Alfred Lord Tennyson was born in Lincolnshire and was educated at Trinity College, Cambridge. At Cambridge, he soon became known for his poetic ability that won him the friendship of the young poet Arthur Henry Hallam. Later on, in 1833 Hallam died and Tennyson was left sad and heartbroken.
The sorrow of the poet may be read in his great elegy In Memoriam and in such moving lyrics as Break, Break, Break. In his long poems like Maud, the poet expresses the doubts and faiths of his age. But his smaller poems like Tears, Idle Tears and On Crossing the Bar are even lovelier and more popular. Tennyson’s greatness as a poet lies in the depth of his feeling, the sensitive music of his verses and his word pictures that are full of delicate touches of light and color. His poetic merit got the highest recognition when in 1850 he succeeded Wordsworth as the poet Laureate and was made a peer in 1884. Tennyson earned this position in literature because of the remarkable range of his talents and his dedication throughout his long career to perfecting his art. Tennyson stands both as a great national poet and as one of the supreme craftsmen in the English language.
Tennyson entered in poetry under the influence of Byron and Keats. So his poems are romantic in tone and temperament, but he is largely classical in form and structure. He lays stress on the need of discipline in art. The Function of the poet, for him, is to penetrate and interpret the spirit of his own age for the future generations, so he was the voice of his age and his poems exhibited the society, the art, the philosophy and the religion of his days. Though Victorian poetry avoided directness of Romantic poetry, but much of Tennyson’s poem bear romantic tone and temperament.
Tennyson is regarded as one of the major Victorian poets and poet laureate of England, who is now best-known for the elegies written on the death of his college friend Arthur Henry Hallam. But he was the most versatile and skillful poet of his time, writing all kinds of poems. Few poets have produced acknowledged masterpieces in so many different poetic genres as Tennyson; he furnished perhaps the most notable example in English letters of the eclectic style. His masterfully designed poetry expresses so clearly the Victorian feeling for order and harmony in readily understandable words. But one bitter incident in his life almost prevented Tennyson from writing. The sudden death of his friend Arthur Henry Hallam in 1833 produced in Tennyson a profound spiritual depression, and he promised not to produce any more poems for a period of ten years. But, while refusing to publish, he had somehow continued to write. Later, Tennyson produced the most popular volume of his poem In Memoriam, a collection of elegies on the early death of Hallam, which led to a lifelong conflict in his mind between faith and doubt, and influenced much of his writing. Most of his greatest poetry resulted from his struggle with that grief, from which he never fully recovered. For him the sound of poetry was more important than the actual experience of the poet. That is why he was capable of even modifying his experience if it were necessary to adjust the sound. His poetry is pleased with its lulling lyrical quality. Some of his much anthologized poems are “The Lady of Shalott,” “The Lotus Eaters,” “Ulysses,” “Tears, Idle Tears,” “Break, Break, Break” and “The Charge of the Light Brigade.” Among his longer poems are Locksley Hall (1832), In Memoriam (1850), and The Idylls of the Kings (1857-85).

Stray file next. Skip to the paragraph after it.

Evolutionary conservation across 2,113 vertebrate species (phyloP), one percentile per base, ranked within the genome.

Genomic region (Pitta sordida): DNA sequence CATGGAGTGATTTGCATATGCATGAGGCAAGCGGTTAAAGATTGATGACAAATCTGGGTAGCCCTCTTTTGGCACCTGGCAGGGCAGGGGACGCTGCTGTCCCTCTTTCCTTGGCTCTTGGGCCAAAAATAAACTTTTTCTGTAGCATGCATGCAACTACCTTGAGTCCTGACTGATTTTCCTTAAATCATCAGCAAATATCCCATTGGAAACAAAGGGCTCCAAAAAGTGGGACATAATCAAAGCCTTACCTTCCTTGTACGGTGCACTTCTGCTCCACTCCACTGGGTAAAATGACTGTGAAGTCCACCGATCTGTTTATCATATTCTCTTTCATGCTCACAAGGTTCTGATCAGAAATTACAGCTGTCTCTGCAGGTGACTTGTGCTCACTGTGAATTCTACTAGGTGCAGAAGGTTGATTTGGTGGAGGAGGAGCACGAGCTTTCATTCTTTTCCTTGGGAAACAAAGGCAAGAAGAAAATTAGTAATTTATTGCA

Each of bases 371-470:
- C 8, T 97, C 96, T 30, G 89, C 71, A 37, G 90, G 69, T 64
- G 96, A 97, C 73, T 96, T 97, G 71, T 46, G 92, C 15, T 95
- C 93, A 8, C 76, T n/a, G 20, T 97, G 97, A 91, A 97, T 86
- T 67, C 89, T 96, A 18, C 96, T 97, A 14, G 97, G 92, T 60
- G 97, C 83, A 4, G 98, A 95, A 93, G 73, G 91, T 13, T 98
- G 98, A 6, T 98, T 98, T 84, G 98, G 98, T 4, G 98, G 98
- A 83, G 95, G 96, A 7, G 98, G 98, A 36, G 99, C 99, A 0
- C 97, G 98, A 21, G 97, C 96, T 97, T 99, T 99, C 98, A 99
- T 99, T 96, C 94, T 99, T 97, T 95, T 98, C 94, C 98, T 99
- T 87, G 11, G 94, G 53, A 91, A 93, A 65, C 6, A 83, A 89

Tennyson’s influential place in the intellectual life of his age comes largely from his concern with the vital issues confronting Victorian England. He reveals his sense of political responsibility in such patriotic verses as “Ode on the Death of the Duke of Wellington” and his famous “The Charge of the Light Brigade,” which was inspired by an incident in the Crimean War. Maud, a narrative in the form of separate lyrics describes the withering effect of the materialist spirit of his day on a sensitive young lover.